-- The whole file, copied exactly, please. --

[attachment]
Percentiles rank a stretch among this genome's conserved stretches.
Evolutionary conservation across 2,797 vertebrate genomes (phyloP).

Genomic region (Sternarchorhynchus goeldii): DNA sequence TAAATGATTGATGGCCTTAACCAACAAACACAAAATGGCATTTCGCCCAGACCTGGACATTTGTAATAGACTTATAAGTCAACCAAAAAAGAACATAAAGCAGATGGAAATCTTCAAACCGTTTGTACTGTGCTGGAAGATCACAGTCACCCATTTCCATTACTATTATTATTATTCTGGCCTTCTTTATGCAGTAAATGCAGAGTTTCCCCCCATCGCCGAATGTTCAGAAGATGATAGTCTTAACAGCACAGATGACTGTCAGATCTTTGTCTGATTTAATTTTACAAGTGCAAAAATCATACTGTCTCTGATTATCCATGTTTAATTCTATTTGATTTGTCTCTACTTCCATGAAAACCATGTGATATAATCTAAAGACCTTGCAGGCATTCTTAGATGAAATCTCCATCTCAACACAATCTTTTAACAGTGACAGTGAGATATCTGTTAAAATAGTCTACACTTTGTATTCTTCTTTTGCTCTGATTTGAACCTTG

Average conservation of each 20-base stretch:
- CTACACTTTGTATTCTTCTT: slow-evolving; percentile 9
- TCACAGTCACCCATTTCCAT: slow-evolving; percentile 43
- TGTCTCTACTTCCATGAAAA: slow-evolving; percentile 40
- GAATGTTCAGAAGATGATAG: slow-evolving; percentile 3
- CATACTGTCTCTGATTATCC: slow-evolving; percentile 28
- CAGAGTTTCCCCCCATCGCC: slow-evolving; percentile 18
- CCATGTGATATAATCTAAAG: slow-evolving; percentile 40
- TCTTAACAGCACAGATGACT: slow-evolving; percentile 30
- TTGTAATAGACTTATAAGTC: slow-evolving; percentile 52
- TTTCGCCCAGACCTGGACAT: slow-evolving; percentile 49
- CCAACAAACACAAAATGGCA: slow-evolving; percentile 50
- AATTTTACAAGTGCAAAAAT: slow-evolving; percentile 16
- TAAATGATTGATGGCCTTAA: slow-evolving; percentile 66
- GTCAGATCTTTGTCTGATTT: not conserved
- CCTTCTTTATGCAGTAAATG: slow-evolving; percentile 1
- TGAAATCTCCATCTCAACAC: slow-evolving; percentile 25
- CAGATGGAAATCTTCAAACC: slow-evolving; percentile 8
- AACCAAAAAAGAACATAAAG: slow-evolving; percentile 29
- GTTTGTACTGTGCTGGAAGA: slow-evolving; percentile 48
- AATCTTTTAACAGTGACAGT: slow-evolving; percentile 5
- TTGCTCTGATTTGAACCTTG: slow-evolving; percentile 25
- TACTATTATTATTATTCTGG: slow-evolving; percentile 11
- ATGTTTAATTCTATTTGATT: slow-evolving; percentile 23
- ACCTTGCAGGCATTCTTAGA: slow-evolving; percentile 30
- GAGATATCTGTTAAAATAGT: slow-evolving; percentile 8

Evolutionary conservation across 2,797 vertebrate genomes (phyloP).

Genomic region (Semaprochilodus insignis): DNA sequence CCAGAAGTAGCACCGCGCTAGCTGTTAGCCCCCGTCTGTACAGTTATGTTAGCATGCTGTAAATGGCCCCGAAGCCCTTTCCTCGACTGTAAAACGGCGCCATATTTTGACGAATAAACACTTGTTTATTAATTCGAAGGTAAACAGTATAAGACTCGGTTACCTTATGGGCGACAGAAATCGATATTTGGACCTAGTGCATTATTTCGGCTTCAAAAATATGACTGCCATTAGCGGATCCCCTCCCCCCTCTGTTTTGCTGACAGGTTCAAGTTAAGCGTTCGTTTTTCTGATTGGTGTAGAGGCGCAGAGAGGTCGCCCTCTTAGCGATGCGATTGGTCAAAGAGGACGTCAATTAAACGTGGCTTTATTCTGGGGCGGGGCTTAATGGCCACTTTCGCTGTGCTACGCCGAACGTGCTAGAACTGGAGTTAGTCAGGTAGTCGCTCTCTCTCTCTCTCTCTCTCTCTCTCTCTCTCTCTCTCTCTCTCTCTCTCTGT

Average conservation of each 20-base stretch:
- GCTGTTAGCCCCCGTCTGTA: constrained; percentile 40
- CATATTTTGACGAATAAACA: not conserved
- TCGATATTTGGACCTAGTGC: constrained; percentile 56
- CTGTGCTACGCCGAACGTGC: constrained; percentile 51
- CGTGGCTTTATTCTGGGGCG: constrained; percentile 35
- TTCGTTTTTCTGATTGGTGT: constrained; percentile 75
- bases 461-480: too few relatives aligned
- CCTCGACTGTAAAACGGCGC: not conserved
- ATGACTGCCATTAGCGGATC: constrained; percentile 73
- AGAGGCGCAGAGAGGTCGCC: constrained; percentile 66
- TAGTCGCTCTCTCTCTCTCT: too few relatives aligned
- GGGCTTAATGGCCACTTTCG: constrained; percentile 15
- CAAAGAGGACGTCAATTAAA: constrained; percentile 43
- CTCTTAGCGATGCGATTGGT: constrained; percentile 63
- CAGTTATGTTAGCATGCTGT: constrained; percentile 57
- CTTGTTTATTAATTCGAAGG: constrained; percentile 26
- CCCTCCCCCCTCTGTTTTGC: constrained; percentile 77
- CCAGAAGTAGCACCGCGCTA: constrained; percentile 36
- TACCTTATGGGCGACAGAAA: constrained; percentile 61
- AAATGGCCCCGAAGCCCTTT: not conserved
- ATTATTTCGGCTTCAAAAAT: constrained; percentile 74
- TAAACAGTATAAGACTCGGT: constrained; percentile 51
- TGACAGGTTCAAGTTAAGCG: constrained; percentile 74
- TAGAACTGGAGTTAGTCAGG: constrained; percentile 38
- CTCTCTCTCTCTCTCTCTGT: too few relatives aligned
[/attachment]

Percentiles rank a stretch among this genome's conserved stretches.
Evolutionary conservation across 2,797 vertebrate genomes (phyloP).

Genomic region (Sternarchorhynchus goeldii): DNA sequence TAAATGATTGATGGCCTTAACCAACAAACACAAAATGGCATTTCGCCCAGACCTGGACATTTGTAATAGACTTATAAGTCAACCAAAAAAGAACATAAAGCAGATGGAAATCTTCAAACCGTTTGTACTGTGCTGGAAGATCACAGTCACCCATTTCCATTACTATTATTATTATTCTGGCCTTCTTTATGCAGTAAATGCAGAGTTTCCCCCCATCGCCGAATGTTCAGAAGATGATAGTCTTAACAGCACAGATGACTGTCAGATCTTTGTCTGATTTAATTTTACAAGTGCAAAAATCATACTGTCTCTGATTATCCATGTTTAATTCTATTTGATTTGTCTCTACTTCCATGAAAACCATGTGATATAATCTAAAGACCTTGCAGGCATTCTTAGATGAAATCTCCATCTCAACACAATCTTTTAACAGTGACAGTGAGATATCTGTTAAAATAGTCTACACTTTGTATTCTTCTTTTGCTCTGATTTGAACCTTG

Average conservation of each 20-base stretch:
- CTACACTTTGTATTCTTCTT: slow-evolving; percentile 9
- TCACAGTCACCCATTTCCAT: slow-evolving; percentile 43
- TGTCTCTACTTCCATGAAAA: slow-evolving; percentile 40
- GAATGTTCAGAAGATGATAG: slow-evolving; percentile 3
- CATACTGTCTCTGATTATCC: slow-evolving; percentile 28
- CAGAGTTTCCCCCCATCGCC: slow-evolving; percentile 18
- CCATGTGATATAATCTAAAG: slow-evolving; percentile 40
- TCTTAACAGCACAGATGACT: slow-evolving; percentile 30
- TTGTAATAGACTTATAAGTC: slow-evolving; percentile 52
- TTTCGCCCAGACCTGGACAT: slow-evolving; percentile 49
- CCAACAAACACAAAATGGCA: slow-evolving; percentile 50
- AATTTTACAAGTGCAAAAAT: slow-evolving; percentile 16
- TAAATGATTGATGGCCTTAA: slow-evolving; percentile 66
- GTCAGATCTTTGTCTGATTT: not conserved
- CCTTCTTTATGCAGTAAATG: slow-evolving; percentile 1
- TGAAATCTCCATCTCAACAC: slow-evolving; percentile 25
- CAGATGGAAATCTTCAAACC: slow-evolving; percentile 8
- AACCAAAAAAGAACATAAAG: slow-evolving; percentile 29
- GTTTGTACTGTGCTGGAAGA: slow-evolving; percentile 48
- AATCTTTTAACAGTGACAGT: slow-evolving; percentile 5
- TTGCTCTGATTTGAACCTTG: slow-evolving; percentile 25
- TACTATTATTATTATTCTGG: slow-evolving; percentile 11
- ATGTTTAATTCTATTTGATT: slow-evolving; percentile 23
- ACCTTGCAGGCATTCTTAGA: slow-evolving; percentile 30
- GAGATATCTGTTAAAATAGT: slow-evolving; percentile 8

Evolutionary conservation across 2,797 vertebrate genomes (phyloP).

Genomic region (Semaprochilodus insignis): DNA sequence CCAGAAGTAGCACCGCGCTAGCTGTTAGCCCCCGTCTGTACAGTTATGTTAGCATGCTGTAAATGGCCCCGAAGCCCTTTCCTCGACTGTAAAACGGCGCCATATTTTGACGAATAAACACTTGTTTATTAATTCGAAGGTAAACAGTATAAGACTCGGTTACCTTATGGGCGACAGAAATCGATATTTGGACCTAGTGCATTATTTCGGCTTCAAAAATATGACTGCCATTAGCGGATCCCCTCCCCCCTCTGTTTTGCTGACAGGTTCAAGTTAAGCGTTCGTTTTTCTGATTGGTGTAGAGGCGCAGAGAGGTCGCCCTCTTAGCGATGCGATTGGTCAAAGAGGACGTCAATTAAACGTGGCTTTATTCTGGGGCGGGGCTTAATGGCCACTTTCGCTGTGCTACGCCGAACGTGCTAGAACTGGAGTTAGTCAGGTAGTCGCTCTCTCTCTCTCTCTCTCTCTCTCTCTCTCTCTCTCTCTCTCTCTCTCTCTGT

Average conservation of each 20-base stretch:
- GCTGTTAGCCCCCGTCTGTA: constrained; percentile 40
- CATATTTTGACGAATAAACA: not conserved
- TCGATATTTGGACCTAGTGC: constrained; percentile 56
- CTGTGCTACGCCGAACGTGC: constrained; percentile 51
- CGTGGCTTTATTCTGGGGCG: constrained; percentile 35
- TTCGTTTTTCTGATTGGTGT: constrained; percentile 75
- bases 461-480: too few relatives aligned
- CCTCGACTGTAAAACGGCGC: not conserved
- ATGACTGCCATTAGCGGATC: constrained; percentile 73
- AGAGGCGCAGAGAGGTCGCC: constrained; percentile 66
- TAGTCGCTCTCTCTCTCTCT: too few relatives aligned
- GGGCTTAATGGCCACTTTCG: constrained; percentile 15
- CAAAGAGGACGTCAATTAAA: constrained; percentile 43
- CTCTTAGCGATGCGATTGGT: constrained; percentile 63
- CAGTTATGTTAGCATGCTGT: constrained; percentile 57
- CTTGTTTATTAATTCGAAGG: constrained; percentile 26
- CCCTCCCCCCTCTGTTTTGC: constrained; percentile 77
- CCAGAAGTAGCACCGCGCTA: constrained; percentile 36
- TACCTTATGGGCGACAGAAA: constrained; percentile 61
- AAATGGCCCCGAAGCCCTTT: not conserved
- ATTATTTCGGCTTCAAAAAT: constrained; percentile 74
- TAAACAGTATAAGACTCGGT: constrained; percentile 51
- TGACAGGTTCAAGTTAAGCG: constrained; percentile 74
- TAGAACTGGAGTTAGTCAGG: constrained; percentile 38
- CTCTCTCTCTCTCTCTCTGT: too few relatives aligned